Building a wind turbine in Metro Detroit is a lot easier said than done. It’s such a challenging proposition that it flips local conventional wisdom on its head. Blue-collar suburbs in Detroit’s Downriver are integrating big alternative-energy projects into their everyday lives while college towns succumb to build-nothing-new NIMBYism.
For instance, Ann Arbor Public Schools officials nixed a plan to build a commercial wind turbine at Pioneer High School earlier this year. They cited fears of potential maintenance issues, lack of energy production, and ice being thrown from the turbine blades. The decision leaves nearly $1 million in federal funds in limbo. Ann Arbor residents also spoke out about a solar farm built on the University of Michigan’s campus.
Contrast that with Taylor which built its own wind turbine at the Heritage Park Petting Farm in 2009. The wind turbine, and some solar panels built near it, now provide 40 percent of the petting farm’s power. Local residents named it Turby. And there are no reports of ice raining down on passersby. Southgate put up solar panels on its police station, library and field house. It’s part of the city’s effort to reduce its energy consumption by 25 percent by 2015. Not to mention a point of civic pride.
“You look around and there is an oil spill just about everyday,” says Robert Kulick, president of CRESIT Energy, which installed Taylor’s wind turbine and Southgate’s solar panels. “But we can’t put up a wind turbine because it might kill a bird or it might be ugly.”
DTE Energy is building out $2 billion worth of renewable energy projects. They range from solar power to capturing landfill gasses, and they can be found across Michigan. None generate nearly as much power as wind, which comprises 96 percent of the utility’s renewable energy portfolio.
DTE Energy has wind turbines across Michigan, but its biggest concentration of wind farms are in the thumb of the Great Lakes State. Think farmland where fields stretch about as far as the eye can see. It’s also one of the windiest areas of the state, which is the most decisive factor in where wind turbines are built. Southeastern Michigan’s winds, not as strong.
It also helps that there fewer people and structures in the thumb. That means the wind turbines can be built higher, enabling them to harness stronger winds, without the fear of falling on anything but produce. But that doesn’t mean building wind farms is a slam dunk outstate. Concerns about noise, flicker and safety are often points of contention.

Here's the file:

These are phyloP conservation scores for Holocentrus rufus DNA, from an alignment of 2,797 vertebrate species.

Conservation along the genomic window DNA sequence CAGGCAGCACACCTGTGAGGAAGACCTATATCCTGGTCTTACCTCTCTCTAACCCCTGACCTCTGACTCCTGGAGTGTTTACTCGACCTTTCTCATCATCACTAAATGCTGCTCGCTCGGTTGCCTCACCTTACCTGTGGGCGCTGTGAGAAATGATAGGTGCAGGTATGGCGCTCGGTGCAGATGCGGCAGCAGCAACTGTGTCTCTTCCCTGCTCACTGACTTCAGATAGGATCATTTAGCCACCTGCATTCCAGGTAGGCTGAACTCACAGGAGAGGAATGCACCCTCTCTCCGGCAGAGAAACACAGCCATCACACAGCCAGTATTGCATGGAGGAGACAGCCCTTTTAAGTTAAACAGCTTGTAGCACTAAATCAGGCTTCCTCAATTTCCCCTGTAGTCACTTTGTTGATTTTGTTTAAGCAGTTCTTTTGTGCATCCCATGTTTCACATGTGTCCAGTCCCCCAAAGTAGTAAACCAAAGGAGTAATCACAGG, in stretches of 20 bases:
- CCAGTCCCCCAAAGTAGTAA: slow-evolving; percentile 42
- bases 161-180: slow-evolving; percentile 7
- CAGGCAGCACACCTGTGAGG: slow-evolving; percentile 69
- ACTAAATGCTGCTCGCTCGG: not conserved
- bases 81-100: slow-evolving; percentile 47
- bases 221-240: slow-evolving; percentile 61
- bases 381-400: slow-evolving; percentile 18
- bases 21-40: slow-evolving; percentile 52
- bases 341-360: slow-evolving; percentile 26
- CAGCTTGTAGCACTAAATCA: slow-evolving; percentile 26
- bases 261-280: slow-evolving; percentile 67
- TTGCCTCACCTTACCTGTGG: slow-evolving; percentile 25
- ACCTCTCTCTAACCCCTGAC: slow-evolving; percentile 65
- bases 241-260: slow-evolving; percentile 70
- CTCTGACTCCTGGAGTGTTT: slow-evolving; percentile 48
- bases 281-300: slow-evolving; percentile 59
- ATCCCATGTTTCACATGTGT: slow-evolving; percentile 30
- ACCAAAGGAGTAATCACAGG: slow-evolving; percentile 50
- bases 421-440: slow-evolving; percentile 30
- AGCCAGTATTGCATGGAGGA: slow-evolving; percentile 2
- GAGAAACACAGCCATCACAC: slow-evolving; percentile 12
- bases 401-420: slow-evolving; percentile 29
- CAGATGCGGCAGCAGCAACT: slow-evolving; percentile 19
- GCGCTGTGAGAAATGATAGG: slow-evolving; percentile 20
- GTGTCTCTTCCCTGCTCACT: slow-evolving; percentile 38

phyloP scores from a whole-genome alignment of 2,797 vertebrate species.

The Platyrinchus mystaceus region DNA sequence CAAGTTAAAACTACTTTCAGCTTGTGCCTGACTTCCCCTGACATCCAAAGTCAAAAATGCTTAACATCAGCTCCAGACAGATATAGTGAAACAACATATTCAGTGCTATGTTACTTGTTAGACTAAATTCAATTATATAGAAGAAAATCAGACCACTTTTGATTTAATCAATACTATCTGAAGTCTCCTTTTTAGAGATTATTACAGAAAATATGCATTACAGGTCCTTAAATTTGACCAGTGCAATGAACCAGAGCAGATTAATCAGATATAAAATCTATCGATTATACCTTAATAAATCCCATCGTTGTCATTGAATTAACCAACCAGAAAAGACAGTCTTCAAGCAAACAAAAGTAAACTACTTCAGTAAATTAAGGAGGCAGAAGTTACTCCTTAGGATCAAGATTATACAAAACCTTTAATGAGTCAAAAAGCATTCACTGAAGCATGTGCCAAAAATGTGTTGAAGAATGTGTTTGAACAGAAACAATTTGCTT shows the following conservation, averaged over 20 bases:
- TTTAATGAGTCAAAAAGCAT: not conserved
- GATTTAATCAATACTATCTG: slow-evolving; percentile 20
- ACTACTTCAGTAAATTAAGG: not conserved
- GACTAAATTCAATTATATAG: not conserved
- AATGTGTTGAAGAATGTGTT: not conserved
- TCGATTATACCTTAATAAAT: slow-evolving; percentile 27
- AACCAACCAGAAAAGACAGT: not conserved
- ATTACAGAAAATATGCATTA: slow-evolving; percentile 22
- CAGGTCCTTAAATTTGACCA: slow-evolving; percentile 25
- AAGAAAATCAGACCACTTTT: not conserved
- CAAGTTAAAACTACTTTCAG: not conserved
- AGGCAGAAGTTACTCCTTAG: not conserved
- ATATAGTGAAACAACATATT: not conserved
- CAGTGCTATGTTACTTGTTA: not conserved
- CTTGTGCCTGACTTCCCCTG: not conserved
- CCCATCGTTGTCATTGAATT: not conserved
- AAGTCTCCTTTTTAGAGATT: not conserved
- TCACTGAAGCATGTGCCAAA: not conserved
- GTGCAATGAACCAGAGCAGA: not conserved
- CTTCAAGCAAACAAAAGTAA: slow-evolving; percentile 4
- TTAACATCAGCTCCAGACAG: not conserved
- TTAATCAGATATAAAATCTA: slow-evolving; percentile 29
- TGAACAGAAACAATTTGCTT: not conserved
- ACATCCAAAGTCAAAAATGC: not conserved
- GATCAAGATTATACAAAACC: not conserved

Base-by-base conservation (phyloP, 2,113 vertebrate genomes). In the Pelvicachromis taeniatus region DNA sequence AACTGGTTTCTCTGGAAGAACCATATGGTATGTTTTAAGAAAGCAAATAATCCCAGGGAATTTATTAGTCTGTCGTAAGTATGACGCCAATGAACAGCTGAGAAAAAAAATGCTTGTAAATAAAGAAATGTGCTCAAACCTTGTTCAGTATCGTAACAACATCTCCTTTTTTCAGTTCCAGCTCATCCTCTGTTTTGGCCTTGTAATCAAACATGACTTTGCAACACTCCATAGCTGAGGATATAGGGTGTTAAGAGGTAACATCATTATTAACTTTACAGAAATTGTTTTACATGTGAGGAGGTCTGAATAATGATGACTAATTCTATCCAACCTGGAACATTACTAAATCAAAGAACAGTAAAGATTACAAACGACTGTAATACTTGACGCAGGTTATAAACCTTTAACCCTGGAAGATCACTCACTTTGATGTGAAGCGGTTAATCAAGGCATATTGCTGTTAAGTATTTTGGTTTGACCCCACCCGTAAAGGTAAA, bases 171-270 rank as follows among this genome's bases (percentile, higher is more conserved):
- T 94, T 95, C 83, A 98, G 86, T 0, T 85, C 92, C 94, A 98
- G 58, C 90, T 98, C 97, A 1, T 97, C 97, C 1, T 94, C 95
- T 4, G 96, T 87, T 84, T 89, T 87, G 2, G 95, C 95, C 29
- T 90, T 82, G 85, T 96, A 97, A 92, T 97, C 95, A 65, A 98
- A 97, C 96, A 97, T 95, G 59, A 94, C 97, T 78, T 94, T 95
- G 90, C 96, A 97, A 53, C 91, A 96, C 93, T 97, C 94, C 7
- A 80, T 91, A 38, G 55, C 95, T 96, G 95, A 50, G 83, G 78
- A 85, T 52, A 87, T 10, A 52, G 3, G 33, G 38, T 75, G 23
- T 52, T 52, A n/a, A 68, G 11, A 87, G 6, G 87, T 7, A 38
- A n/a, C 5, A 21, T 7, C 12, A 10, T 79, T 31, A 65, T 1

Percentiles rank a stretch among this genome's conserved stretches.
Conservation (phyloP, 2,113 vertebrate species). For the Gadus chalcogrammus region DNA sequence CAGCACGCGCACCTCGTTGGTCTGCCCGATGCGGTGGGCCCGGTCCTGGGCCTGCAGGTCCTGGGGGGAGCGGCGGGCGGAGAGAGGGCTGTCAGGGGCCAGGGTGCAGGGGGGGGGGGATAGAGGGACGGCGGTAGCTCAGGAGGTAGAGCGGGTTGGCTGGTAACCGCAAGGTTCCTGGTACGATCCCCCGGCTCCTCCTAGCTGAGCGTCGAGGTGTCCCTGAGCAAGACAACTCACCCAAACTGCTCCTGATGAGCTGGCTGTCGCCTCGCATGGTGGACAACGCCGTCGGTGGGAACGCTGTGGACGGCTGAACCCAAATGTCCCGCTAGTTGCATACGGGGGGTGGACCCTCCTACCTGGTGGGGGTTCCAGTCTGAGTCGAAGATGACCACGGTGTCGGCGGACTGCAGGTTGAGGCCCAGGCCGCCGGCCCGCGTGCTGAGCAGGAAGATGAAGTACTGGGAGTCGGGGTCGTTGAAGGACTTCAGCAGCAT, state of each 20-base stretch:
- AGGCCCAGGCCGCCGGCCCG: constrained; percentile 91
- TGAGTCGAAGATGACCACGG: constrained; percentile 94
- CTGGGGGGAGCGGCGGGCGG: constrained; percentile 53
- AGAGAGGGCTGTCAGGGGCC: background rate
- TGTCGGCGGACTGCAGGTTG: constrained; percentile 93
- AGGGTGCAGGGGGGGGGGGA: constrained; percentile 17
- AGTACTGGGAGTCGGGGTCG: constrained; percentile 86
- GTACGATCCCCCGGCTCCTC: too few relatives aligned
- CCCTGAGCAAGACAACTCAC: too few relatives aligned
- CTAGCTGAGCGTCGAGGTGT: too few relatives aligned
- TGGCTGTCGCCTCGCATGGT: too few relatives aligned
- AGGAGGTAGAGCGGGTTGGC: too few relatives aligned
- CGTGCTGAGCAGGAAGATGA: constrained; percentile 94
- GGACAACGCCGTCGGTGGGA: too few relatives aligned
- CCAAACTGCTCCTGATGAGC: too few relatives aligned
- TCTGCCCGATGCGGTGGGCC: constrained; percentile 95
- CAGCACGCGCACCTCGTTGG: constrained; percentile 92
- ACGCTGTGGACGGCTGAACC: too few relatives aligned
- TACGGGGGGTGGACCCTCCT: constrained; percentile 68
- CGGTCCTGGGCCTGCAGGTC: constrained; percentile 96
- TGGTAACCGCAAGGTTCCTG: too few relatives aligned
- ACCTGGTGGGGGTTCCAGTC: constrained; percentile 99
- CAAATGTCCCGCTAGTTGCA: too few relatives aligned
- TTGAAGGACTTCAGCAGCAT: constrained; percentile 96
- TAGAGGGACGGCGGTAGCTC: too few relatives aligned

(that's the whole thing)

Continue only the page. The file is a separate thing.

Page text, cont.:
“Typically the zoning regulations for that community reflect that community’s appetite for that sort of project,” says Dave Harwood, director of renewable energy for DTE Energy. He adds that the more hoops developers need to jump through to build an alternative energy project drives up its costs, which sometimes prompts them to abandon their projects or avoid a community altogether.
Hoops tend to multiply in urban areas. Think finding open spaces big enough that commercial grade wind turbines can go up without possibly falling on houses or businesses. Sometimes it’s just as simple as cities typically having more regulations than townships, and a higher concentration of people.
“As you approach a population center you will encounter more opinions, not necessarily negative ones,” says Aaron Champion, project manager at the Clean Energy Coalition. He agrees that local regulations often play a significant role in where alternative energy projects are allowed to alter the local landscape.
“Development of wind energy happens the most often in the states that have adopted a streamlined permitting approach,” Champion says.
Alternative Energy Free Zone
Drive into Metro Airport and you’re going to see wind turbines lining the road, often spinning at a steady pace. They’re not your typical wind turbines with three blades a few hundred feet off the ground. These vertical-axis turbines have cylinder that spins for most of the 30 feet it’s off the ground.
The Wayne County Airport Authority installed the Windspire turbines, built by a Michigan company, on the north and west sides of the airport in 2010. Each turbine produces about 2,000 kilowatts of electricity annually. The whole lot of them produce about 40,000 kilowatts of electricity each year, saving the airport about $3,000 annually.
“It’s not much but it’s a nice offset,” says Ali Dib, director of infrastructure and engineering at Wayne County Airport Authority. He adds that they don’t produce enough electricity to justify the cost of installing them, but they do play a significant role in reducing the airports carbon footprint.
“That doesn’t mean they’re not valuable,” Dib says. “As the technology advances they will have a brighter future.”
The Wayne County Airport Authority is also in the process of installing a solar farm, which could add up to another five megawatts in electricity production, in the empty space near its runways. Dib plans to put the project out to bid this summer.
A big reason these projects are possible and can be executed in an accelerated fashion is because Dib only needs approval from the Wayne County Airport Authority’s board to make them happen. The authority has its own private distribution power system, which means it buys electricity in bulk from DTE Energy. The more the authority can produce, the better for its bottom line.
“My operation is 24/7. I am constantly using power,” Dib says. He adds, “I was paying 6 cents per kilowatt hour. Now I am close to 9 cents. The more you produce off-site, the more you are offsetting your bill.”
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